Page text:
Abercarn colliery disasterThe Abercarn colliery disaster was a catastrophic explosion within the Prince of Wales Colliery in the Welsh village of Abercarn (then in the county of Monmouthshire), on 11 September 1878, killing 268 men and boys (though an exact number of casualties remains unknown). The cause was assumed to have been the ignition of firedamp by a safety lamp. The disaster is the third worst for loss of life to occur within the South Wales Coalfield.
ExplosionShortly after midday on 11 September 1878, with 325 men and boys working underground, a large explosion ripped through the Prince of Wales Colliery. The colliery’s steam whistle blew, signalling that an emergency was underway, drawing colliers and the families of those trapped to the pit head.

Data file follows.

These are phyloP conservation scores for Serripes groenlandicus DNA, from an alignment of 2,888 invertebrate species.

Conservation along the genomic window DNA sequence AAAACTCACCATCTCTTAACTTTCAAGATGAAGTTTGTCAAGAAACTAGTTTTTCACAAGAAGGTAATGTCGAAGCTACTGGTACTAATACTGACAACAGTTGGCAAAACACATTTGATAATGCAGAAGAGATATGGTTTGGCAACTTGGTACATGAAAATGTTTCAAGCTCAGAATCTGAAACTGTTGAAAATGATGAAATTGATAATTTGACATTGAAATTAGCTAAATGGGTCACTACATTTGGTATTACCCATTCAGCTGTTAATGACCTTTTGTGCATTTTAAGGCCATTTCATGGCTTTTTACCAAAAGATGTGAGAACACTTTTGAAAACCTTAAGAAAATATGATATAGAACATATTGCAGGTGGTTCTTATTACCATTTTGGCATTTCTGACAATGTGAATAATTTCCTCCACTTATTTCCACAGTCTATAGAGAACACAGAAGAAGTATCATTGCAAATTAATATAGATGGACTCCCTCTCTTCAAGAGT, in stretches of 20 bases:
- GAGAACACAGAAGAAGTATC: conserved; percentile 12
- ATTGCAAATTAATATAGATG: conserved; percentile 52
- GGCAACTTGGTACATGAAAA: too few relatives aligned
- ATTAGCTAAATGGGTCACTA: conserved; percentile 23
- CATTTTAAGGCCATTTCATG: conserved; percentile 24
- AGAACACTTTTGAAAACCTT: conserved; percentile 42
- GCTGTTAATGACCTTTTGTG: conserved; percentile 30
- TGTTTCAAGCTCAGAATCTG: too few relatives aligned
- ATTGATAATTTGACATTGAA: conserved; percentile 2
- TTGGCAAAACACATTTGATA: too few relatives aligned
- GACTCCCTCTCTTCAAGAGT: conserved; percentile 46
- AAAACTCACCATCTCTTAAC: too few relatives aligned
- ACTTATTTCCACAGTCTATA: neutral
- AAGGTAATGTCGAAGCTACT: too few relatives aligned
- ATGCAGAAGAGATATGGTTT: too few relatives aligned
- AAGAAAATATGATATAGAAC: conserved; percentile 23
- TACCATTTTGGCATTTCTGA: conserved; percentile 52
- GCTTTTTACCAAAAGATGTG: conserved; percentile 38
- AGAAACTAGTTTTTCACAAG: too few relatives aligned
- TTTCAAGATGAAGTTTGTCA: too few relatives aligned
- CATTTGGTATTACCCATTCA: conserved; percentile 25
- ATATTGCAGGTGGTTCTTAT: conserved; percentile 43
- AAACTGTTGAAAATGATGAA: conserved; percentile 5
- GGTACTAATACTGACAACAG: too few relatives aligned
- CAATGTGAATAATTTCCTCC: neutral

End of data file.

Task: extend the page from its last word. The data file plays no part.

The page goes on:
The explosion caused significant damage to the mine’s roadways and to the bottom of the main shaft. Several fires ignited the coal seams and supporting timber structures, filling the mine with smoke.
Rescue attemptsA rescue team entered the main shaft but damage meant the winding gear could reach only 295 yards down. John Harris climbed down guide ropes and rescued several men. After several hours in the pit, the rescue team was withdrawn over concerns of further explosions. In all, some 90 colliers were saved.
Two miles from the main pit, another rescue team ventured into a shallow downcast or ventilation shaft, but were ordered to withdraw due to the likelihood of another explosion happening. Only 12 bodies were retrieved, leaving over 250 men and boys within the mine.